Cape Town – A pensioner has become the latest in a string of victims to lose his money when the notorious SIM swap gang gained access to his Absa bank account via a MTN SIM swap.
the ranks of Media24 CEO Esmaré Weideman, who had R360 000 transferred from her Absa account through a fraudulent SIM card swap a few months
A 65-year old pensioner from Pretoria, who asked not to be named, said in May his cellphone just went blank. He thought that his battery had died, but
once he had recharged it, it simply indicated “no service”.
day, when he wanted to connect to Absa's online service, it kept bombing out.
immediately went to Absa where I discovered that a
total of R253 000 had been transferred from my account. It was established that it had been transferred to a Capitec account. I immediately
reported the matter to the Lyttleton police,” he wrote in an email to Fin24.
know that I am innocent. I worked hard for the money and it was a tremendous
knock to my future retirement.”
He says a
subsequent forensic investigation concluded that he had accessed an illegal
website five times over a period of a couple of months and provided
website was identical to the one that Absa normally sends to customers to say
that your bank statement is attached,” he said.
According to him Absa usually just
asks for one’s ID number and in these fraudulent cases it was the same. This time he, however, could not access a bank statement.
supplied a pin or a password, and I still have not been informed by Absa
whether I might be able to get my money back,” he lamented.
Meanwhile, Capitec informed the pensioner that the two accounts to where the money
was transferred, had been frozen.
Absa merely responded with "the investigation is still underway".
spokesperson of Capitec, confirmed that Absa had informed Capitec’s
fraud detection team about the pensioner’s case on May 13.
account numbers provided were all stopped as well as all other accounts linked
to the transaction. “Our
forensics team managed to recover some of the funds and they will process the
refund as soon as they receive the indemnities from Absa,” Nel said.
“We need to
reiterate that although Capitec Bank’s actions were taken within minutes from
being notified, the fraud had already taken place two hours prior, at another
bank. We want to stress that time is of the essence in these situations.”
now waiting to hear from Absa and the Saps to assist in the investigation.
MTN only said they are looking into the case.
more SIM swap victims came forward. Viona
Clarke said in an email to Fin24 that she lost R10 000 from her Absa account due to a fraudulent MTN SIM swap.
She said Absa denied
her claim and the bank’s decision was supported by the ombudsman for banking
that I was negligent and divulged my password and pin. I am prepared to join any class action,” she said.
Another Fin24 user, Johan
Terblanche, said he has become just another statistic after R449 000 was
illegally withdrawn from his Absa bank account on January 15 this year.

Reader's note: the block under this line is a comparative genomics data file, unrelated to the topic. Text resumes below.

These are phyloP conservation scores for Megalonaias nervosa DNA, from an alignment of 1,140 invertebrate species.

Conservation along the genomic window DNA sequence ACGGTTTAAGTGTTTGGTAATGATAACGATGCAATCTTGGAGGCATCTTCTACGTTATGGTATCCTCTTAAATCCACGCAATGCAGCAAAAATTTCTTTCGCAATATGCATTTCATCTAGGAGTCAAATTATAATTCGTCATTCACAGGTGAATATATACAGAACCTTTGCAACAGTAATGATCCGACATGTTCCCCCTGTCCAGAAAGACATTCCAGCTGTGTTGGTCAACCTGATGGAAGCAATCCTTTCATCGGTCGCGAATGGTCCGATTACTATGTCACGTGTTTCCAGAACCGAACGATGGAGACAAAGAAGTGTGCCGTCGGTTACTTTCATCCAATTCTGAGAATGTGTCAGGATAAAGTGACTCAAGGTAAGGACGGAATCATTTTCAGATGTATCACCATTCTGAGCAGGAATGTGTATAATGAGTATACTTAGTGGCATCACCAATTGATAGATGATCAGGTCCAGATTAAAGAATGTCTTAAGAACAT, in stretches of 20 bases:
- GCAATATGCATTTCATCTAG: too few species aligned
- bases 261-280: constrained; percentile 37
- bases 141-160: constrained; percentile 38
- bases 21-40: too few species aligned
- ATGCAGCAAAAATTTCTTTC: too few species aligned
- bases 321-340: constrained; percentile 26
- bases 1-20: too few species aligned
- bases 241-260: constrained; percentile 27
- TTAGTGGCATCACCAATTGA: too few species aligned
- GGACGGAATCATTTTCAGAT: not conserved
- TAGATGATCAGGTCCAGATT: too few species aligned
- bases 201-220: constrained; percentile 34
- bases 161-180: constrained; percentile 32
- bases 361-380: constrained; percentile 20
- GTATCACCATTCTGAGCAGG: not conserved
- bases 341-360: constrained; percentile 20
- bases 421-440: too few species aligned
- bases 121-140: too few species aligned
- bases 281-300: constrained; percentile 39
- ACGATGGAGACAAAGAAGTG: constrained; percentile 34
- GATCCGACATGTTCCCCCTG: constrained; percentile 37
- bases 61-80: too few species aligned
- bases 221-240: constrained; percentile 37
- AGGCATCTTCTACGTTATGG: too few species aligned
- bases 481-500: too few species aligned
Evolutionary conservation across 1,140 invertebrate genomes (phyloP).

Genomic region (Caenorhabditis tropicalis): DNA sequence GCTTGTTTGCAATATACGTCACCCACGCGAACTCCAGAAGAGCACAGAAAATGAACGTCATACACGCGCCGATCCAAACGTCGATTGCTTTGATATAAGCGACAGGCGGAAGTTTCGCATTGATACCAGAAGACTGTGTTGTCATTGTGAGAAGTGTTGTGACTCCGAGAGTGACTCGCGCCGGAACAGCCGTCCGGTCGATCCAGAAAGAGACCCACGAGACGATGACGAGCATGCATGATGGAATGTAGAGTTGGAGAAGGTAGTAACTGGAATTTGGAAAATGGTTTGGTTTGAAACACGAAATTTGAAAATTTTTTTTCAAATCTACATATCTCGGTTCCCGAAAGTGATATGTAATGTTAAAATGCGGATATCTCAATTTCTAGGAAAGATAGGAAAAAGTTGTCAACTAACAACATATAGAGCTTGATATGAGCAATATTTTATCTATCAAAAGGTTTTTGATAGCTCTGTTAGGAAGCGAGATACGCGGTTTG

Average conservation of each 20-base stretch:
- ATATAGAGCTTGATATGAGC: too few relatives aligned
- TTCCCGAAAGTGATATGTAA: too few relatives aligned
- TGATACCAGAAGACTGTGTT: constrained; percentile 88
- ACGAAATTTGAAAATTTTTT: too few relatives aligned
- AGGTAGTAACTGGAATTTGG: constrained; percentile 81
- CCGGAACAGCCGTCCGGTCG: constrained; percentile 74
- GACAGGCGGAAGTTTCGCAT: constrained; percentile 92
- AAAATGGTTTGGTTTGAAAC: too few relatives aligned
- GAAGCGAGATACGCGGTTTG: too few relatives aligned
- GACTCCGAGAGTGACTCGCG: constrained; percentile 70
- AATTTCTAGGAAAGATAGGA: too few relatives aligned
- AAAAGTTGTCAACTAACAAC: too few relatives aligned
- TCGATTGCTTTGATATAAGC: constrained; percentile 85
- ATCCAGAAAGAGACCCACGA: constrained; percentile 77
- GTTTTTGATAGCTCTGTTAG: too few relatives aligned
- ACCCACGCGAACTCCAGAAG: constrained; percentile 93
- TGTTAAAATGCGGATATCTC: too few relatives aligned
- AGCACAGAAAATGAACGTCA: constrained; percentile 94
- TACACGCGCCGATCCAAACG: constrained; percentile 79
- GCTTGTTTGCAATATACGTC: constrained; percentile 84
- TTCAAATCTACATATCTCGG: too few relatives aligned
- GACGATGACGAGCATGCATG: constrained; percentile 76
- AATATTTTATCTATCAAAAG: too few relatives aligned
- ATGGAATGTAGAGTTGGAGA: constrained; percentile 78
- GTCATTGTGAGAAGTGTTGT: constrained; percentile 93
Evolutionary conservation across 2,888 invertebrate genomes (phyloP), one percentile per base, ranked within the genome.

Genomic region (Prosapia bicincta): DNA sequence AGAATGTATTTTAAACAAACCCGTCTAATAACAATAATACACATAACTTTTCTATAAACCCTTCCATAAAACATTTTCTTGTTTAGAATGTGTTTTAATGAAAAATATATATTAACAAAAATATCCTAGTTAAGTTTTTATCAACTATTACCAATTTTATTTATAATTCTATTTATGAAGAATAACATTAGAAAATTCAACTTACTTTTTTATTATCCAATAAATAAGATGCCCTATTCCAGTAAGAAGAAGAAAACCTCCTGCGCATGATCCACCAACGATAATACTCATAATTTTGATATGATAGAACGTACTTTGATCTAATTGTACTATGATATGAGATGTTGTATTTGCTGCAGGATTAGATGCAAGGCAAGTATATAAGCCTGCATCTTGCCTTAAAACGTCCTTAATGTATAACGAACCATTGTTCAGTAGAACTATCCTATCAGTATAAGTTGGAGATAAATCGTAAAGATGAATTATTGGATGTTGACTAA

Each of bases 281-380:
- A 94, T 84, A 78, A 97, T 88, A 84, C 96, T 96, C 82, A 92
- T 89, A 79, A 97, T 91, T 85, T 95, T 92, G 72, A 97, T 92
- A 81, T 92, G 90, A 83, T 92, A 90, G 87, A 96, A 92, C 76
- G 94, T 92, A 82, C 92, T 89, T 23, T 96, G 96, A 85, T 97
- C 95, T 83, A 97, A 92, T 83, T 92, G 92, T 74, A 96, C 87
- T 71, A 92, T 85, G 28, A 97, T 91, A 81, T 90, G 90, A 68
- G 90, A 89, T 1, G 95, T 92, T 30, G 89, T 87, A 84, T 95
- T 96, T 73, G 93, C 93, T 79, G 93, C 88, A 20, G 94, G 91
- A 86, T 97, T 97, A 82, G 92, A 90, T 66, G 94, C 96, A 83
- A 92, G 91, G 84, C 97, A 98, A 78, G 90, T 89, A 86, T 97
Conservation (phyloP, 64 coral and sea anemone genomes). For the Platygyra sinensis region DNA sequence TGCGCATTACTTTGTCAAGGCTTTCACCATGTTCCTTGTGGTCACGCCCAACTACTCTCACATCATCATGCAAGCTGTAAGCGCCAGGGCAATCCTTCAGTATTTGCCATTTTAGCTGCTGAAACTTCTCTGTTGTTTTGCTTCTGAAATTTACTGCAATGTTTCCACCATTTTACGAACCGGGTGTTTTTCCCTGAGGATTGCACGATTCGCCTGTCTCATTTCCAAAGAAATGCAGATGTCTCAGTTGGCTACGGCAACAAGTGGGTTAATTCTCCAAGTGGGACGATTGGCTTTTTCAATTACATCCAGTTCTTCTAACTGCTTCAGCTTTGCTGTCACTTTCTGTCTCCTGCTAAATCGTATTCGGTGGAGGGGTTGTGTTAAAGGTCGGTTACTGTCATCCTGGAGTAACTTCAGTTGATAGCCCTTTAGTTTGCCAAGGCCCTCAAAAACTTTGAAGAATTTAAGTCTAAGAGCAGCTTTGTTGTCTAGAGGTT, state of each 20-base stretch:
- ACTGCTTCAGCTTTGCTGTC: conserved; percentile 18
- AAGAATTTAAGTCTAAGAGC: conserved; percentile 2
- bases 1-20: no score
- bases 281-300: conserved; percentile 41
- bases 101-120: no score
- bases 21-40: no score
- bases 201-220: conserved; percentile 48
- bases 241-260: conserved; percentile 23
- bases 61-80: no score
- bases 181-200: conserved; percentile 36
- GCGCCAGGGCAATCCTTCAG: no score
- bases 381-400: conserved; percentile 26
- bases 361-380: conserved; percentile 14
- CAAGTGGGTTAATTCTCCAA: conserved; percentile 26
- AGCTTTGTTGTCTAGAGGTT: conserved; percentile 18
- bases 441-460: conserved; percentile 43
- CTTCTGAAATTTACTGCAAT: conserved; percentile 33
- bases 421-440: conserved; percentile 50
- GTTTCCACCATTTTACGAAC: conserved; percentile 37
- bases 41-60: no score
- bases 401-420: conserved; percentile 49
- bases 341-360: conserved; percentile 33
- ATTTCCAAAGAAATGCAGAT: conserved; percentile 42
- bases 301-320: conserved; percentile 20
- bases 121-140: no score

date they've recovered R253 000, but the rest could not be retrieved. Vodacom
caught the culprit in their Midrand office.
Capitec accounts where the money was transfered to have been opened with fake IDs.
It's been more than four months now. Absa simply said that I should contact the
Ombudsman if I liked.
obvious reasons I am moving my account to another bank," Terblanche said.
Dijk lost R285 000 in February in an exact same scam. "To
date, I have not been able to speak to anybody at the police regarding my case.
My internet banking and cell phone has been off since then," he wrote.
Jacobs is yet another victim. She wrote that her phone showed no service on
Friday, May 3. I phoned MTN thrice during the afternoon and was told to reboot
someone saw that a SIM swap had been authorised on my phone. When I wanted to
log on to my internet banking, I couldn't and when I phoned Absa I was told
that R53 000 had been moved from my credit card together with money in my
cheque account. The total that was transferred from my account to a
Capitec account was R82 100."
Jacobs said: "I am really
worried as I now owe the bank R60 000, which was the total limit on my credit
one can tell you when to expect an answer and in the meantime I am borrowing
money to get through the month."
She said it
feels like being victimised a second time... "it is very frustrating
being kept in the dark like this".
Elizabeth Venter said her experience taught her that the client becomes the
the night of March 13, fraudsters did a SIM swap on my Vodacom phone," she
found out about it late on March 14, but during that time fraudsters hacked
into her internet account and created four beneficiaries. "They
stole R28 489.60 of my hard-earned money," she said.
she immediately opened a police case, contacted the fraud unit at Absa bank, as
well as the fraud unit at Vodacom.
a week the bank notified me that they will not pay my money back, because I
apparently gave my pin and password to 'whomever'. The person who was supposed
to investigate the SIM swop phoned me once and then disappeared in thin air.
know that the fraud was committed with the login of an employee within
Vodacom's Business Centre and told them as much, but I never heard from them
again. Absa's fraud unit re-opened the file after I lodged a complaint with my
bank manager, but they again notified me that they will not pay anything
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